Points of Contact: Crossing Cultural Boundaries
This collection of eight essays examines specific cases of contacts between Pacific Rim and western European cultures to explore the phenomena of appropriations, intersections, transculturations, and discrete identities. The exchange in ideas, religion, and culture resulting from contacts among these areas, whether through actual or virtual travel, indicate mutual affinities and occasionally interdependencies, but also separate and independent identities. Each of these essays concerns the portability, mutability, and adaptability of aspects of the exchange of ideas, and, in nearly all cases here examined, an affirmation of identity on the part of each culture in the exchange. The cases of intersections examined here generally indicate developments of cultures approaching one another and then retrenching. Yu Liu discusses Leibniz's profound study of Chinese Confucianism to demonstrate how it contributed to Leibniz's own ideas about the nature of the universe. Benjamin Elman illuminates the mutual respect and exchange of ideas between Jesuits and the Chinese literati in the Ming and Manchu dynasties. Julie Berger Hochstrasser examines the ceramics industry of China and The Netherlands to chart the commercial, aesthetic, and utilitarian exchanges made possible as soon as transportation and open markets were established. Valentina Jones-Wagner discusses how medieval French fictional chansons de gestes reveal attitudes toward the peoples considered exotic and eastern; in these literary works, Christian values become imposed upon the Orient, understood to encompass the territory from Spain to the Near East, and associated with pagans and Muslims. Thomas Smith discusses how directional arbitrariness leads Bruce Chatwin to blur the boundaries between his own wanderings and his cultural European base. Vaughan McTernan charts the swiftly growing Falun Gong, originating in China and combining elements of Taoism, Confucianism, and Buddhism, and discusses how this movement has prompted severe repression for political reasons form the Chinese government. Sheila Pinkel analyzes the extreme displacement of the Hmong, as a consequence of the Indochina wars, through the experience of two Hmong families, Todd Lavin explores the parallels and incongruities between Buddhism and Judaism with respect to the realization of a state of openness to divinity, a suppression of the individual as a materialistic being, and an attainment of compassion with all things. The cultural identities examined here are both resilient and adaptable; they resist simple definition, and tend, even with some flexibility, to maintain their individual qualities.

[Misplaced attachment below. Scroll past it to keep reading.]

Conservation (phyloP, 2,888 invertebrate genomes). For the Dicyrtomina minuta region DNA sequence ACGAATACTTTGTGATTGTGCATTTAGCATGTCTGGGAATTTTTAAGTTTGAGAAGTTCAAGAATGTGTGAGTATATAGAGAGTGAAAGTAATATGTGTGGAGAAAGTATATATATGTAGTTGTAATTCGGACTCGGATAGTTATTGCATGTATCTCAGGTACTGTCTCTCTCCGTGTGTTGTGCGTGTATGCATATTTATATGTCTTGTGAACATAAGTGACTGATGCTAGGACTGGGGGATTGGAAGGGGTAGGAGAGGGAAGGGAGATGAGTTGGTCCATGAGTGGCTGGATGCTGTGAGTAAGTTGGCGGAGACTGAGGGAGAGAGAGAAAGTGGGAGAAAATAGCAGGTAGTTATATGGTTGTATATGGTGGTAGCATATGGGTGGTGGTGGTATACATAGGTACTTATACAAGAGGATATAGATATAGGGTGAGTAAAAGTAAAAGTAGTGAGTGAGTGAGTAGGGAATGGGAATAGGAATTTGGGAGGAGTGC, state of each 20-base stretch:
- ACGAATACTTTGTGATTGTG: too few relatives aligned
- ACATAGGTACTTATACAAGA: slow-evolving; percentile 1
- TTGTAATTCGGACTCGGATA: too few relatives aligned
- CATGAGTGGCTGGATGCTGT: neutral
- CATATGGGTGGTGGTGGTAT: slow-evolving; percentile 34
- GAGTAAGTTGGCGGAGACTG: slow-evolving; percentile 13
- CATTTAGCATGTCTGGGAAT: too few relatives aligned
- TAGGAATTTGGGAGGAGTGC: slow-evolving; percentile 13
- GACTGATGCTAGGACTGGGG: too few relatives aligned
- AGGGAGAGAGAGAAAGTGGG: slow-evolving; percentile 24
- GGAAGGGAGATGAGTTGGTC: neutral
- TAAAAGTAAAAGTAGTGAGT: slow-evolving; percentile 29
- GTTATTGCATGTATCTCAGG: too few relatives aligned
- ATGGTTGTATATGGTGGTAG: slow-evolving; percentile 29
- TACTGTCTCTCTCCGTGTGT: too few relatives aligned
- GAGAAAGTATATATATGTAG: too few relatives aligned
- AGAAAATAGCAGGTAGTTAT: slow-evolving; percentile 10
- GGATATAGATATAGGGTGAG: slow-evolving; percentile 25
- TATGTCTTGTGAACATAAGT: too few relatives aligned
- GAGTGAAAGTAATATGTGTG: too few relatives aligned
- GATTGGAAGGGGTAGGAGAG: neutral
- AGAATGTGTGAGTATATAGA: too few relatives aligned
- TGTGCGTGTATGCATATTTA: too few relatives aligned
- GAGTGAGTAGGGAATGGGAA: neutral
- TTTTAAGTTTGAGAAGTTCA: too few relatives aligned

Contributors: Yu Liu, Benjamin A. Elman, Julie Berger Hochstrasser, Valentina Jones-Wagner, Thomas R. Smith, Vaughan McTernan, Sheila Pinkel, and Todd Lavin
About the editor:
Amy Golahny is Professor of Art at Lycoming College.
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